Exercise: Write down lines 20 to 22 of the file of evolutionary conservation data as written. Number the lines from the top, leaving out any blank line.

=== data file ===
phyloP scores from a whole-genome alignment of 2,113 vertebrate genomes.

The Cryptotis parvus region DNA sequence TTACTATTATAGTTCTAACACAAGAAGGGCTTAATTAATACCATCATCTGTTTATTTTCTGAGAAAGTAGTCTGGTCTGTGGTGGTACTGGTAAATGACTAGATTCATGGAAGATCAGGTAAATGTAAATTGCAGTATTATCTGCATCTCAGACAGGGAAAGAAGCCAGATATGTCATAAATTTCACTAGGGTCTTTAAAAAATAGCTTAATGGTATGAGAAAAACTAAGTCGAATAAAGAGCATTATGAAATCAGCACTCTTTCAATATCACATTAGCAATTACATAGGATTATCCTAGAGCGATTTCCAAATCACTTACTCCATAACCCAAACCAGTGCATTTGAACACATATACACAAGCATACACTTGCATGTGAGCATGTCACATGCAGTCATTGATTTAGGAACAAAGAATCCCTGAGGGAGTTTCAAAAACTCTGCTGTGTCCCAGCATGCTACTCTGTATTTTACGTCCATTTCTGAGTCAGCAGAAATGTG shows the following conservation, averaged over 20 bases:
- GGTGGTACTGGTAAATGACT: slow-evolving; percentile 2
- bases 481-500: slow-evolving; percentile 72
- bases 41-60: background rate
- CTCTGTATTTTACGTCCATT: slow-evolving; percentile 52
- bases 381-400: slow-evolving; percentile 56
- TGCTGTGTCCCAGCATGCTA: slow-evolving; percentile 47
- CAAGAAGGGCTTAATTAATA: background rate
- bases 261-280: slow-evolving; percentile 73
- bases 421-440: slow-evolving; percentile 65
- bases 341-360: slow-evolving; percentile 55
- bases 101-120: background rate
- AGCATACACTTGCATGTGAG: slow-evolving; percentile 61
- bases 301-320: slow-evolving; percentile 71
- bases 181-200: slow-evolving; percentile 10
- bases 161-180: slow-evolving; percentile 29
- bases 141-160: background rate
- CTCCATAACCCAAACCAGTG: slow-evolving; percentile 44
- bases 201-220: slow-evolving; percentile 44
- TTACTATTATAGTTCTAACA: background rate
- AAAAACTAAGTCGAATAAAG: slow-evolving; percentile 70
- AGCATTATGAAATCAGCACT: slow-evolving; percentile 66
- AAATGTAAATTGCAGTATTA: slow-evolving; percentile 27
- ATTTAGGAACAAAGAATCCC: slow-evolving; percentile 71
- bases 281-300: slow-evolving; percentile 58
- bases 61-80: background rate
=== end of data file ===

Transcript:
- bases 201-220: slow-evolving; percentile 44
- TTACTATTATAGTTCTAACA: background rate
- AAAAACTAAGTCGAATAAAG: slow-evolving; percentile 70